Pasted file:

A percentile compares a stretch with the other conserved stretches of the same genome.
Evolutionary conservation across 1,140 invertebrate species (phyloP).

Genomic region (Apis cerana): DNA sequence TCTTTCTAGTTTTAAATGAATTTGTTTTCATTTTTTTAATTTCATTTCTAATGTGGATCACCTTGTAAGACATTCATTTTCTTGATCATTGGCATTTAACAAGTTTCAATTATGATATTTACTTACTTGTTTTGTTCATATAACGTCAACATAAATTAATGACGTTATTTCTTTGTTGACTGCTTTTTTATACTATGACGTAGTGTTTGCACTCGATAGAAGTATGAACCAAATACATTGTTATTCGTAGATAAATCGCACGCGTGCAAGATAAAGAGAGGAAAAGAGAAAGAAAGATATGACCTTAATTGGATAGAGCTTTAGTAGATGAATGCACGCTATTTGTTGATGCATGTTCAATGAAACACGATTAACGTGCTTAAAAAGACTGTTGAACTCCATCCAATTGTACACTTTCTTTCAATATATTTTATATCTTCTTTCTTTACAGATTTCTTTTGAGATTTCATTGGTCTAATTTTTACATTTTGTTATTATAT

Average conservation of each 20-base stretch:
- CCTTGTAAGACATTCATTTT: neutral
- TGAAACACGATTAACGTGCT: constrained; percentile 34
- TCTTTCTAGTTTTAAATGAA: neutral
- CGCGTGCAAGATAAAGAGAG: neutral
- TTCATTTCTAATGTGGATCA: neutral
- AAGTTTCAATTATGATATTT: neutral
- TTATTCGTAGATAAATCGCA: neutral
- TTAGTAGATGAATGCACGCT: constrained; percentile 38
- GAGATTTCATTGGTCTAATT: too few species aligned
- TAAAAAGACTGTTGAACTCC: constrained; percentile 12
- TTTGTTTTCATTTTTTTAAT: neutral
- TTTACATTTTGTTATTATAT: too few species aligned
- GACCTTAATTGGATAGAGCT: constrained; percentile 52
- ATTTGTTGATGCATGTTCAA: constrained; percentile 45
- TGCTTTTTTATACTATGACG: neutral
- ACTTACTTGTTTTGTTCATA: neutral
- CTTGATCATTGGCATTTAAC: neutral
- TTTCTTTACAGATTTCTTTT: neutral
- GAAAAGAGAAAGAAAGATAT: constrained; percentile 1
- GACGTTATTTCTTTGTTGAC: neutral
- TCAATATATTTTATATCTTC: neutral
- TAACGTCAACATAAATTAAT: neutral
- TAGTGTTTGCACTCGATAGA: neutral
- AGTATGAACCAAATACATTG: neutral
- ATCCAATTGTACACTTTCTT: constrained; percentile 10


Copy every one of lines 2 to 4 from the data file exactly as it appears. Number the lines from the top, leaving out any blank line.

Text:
Evolutionary conservation across 1,140 invertebrate species (phyloP).

Genomic region (Apis cerana): DNA sequence TCTTTCTAGTTTTAAATGAATTTGTTTTCATTTTTTTAATTTCATTTCTAATGTGGATCACCTTGTAAGACATTCATTTTCTTGATCATTGGCATTTAACAAGTTTCAATTATGATATTTACTTACTTGTTTTGTTCATATAACGTCAACATAAATTAATGACGTTATTTCTTTGTTGACTGCTTTTTTATACTATGACGTAGTGTTTGCACTCGATAGAAGTATGAACCAAATACATTGTTATTCGTAGATAAATCGCACGCGTGCAAGATAAAGAGAGGAAAAGAGAAAGAAAGATATGACCTTAATTGGATAGAGCTTTAGTAGATGAATGCACGCTATTTGTTGATGCATGTTCAATGAAACACGATTAACGTGCTTAAAAAGACTGTTGAACTCCATCCAATTGTACACTTTCTTTCAATATATTTTATATCTTCTTTCTTTACAGATTTCTTTTGAGATTTCATTGGTCTAATTTTTACATTTTGTTATTATAT

Average conservation of each 20-base stretch: